• I had a similar issue but instead of "\n" I had a "\e" inside a path (I changed the server side code to use "/" instead of "\" and everything was working again)
    – Adam Tal
    Feb 12, 2014 at 13:43
  • use an escape wherein \n would be \\n Sep 23, 2014 at 20:30
  • I replaced it with <br> - worked for me - data = data.replaceAll('\n','\\u003cbr\\u003e')
    – srashtisj
    Jun 23, 2021 at 22:06
21

You should validate your JSON string here.

A valid JSON string must have double quotes around the keys:

JSON.parse({"u1":1000,"u2":1100})       // will be ok

If there are no quotes, it will cause an error:

JSON.parse({u1:1000,u2:1100})    
// error Uncaught SyntaxError: Unexpected token u in JSON at position 2

Using single quotes will also cause an error:

JSON.parse({'u1':1000,'u2':1100})    
// error Uncaught SyntaxError: Unexpected token ' in JSON at position 1
1
  • In my case, Grails 2.5.6 rendered render ([key: value]) with single quotes, leading to the JSON parseError at position 1 in jquery Ajax. render (groovy.json.JsonOutput.toJson ([key:value])) helped me out.
    – philburns
    Oct 21, 2019 at 10:10
14
products = [{"name":"Pizza","price":"10","quantity":"7"}, {"name":"Cerveja","price":"12","quantity":"5"}, {"name":"Hamburguer","price":"10","quantity":"2"}, {"name":"Fraldas","price":"6","quantity":"2"}];

change to

products = '[{"name":"Pizza","price":"10","quantity":"7"}, {"name":"Cerveja","price":"12","quantity":"5"}, {"name":"Hamburguer","price":"10","quantity":"2"}, {"name":"Fraldas","price":"6","quantity":"2"}]';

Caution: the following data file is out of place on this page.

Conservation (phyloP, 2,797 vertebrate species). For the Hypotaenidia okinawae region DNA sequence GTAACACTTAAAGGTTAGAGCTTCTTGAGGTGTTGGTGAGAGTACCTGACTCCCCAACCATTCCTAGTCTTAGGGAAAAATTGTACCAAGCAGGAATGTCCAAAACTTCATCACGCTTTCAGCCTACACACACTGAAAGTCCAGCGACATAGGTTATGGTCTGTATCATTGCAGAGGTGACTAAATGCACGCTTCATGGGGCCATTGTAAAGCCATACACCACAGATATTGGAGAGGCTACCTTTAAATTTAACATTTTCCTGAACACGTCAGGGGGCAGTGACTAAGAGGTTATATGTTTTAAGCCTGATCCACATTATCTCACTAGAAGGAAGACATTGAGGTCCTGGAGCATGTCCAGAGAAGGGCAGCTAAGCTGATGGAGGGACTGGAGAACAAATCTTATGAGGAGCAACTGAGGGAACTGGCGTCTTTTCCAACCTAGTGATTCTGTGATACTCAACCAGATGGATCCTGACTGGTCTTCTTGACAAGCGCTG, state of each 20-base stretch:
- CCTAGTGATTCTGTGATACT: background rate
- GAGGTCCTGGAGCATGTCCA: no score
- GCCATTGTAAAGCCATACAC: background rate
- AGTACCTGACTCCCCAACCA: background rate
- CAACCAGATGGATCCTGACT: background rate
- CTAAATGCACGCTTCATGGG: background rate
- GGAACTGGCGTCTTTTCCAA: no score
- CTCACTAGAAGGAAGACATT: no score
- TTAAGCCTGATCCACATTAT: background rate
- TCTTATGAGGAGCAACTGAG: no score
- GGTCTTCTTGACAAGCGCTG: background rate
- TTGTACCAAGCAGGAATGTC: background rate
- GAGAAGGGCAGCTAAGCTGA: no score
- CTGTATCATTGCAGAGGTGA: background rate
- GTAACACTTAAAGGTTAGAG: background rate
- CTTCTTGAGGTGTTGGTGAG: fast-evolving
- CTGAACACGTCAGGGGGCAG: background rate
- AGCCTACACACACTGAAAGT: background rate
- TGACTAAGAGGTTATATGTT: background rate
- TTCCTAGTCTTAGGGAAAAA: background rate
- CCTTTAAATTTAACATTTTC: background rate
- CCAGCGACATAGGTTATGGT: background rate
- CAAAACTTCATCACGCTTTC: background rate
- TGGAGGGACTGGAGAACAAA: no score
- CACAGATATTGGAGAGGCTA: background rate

5
  • 2
    @SLaks yep,OP can use products directly. but if he want use JSON.parse, the args need be a string.
    – pktangyue
    Jan 21, 2013 at 3:39
  • what should i do in ASP Classic because ' is comment Jul 17, 2015 at 6:05
  • 1
    @ashishbhatt you can use ", then change all other " to \"
    – pktangyue
    Jul 17, 2015 at 7:07
  • 2
    Something like this JSON.parse(products.replace(/'/g, '"')) Jan 22, 2016 at 12:24
  • What is the gist of it? What is the conclusion? Please respond by editing (changing) your answer, not here in comments (without "Edit:", "Update:", or similar - the question/answer should appear as if it was written today). Aug 8, 2022 at 18:22
7

If there are leading or trailing spaces, it'll be invalid. Trailing and leading spaces can be removed as

mystring = mystring.replace(/^\s+|\s+$/g, "");

Source: JavaScript: trim leading or trailing spaces from a string

1
  • No. JSON.parse handles whitespace just fine.
    – Bergi
    Jan 9 at 11:50
3

Here's a function I made based on previous replies: it works on my machine but YMMV.

/**
   * @description Converts a string response to an array of objects.
   * @param {string} string - The string you want to convert.
   * @returns {array} - an array of objects.
  */
function stringToJson(input) {
  var result = [];

  // Replace leading and trailing [], if present
  input = input.replace(/^\[/, '');
  input = input.replace(/\]$/, '');

  // Change the delimiter to
  input = input.replace(/},{/g, '};;;{');

  // Preserve newlines, etc. - use valid JSON
  //https://stackoverflow.com/questions/14432165/uncaught-syntaxerror-unexpected-token-with-json-parse
  input = input.replace(/\\n/g, "\\n")
               .replace(/\\'/g, "\\'")
               .replace(/\\"/g, '\\"')
               .replace(/\\&/g, "\\&")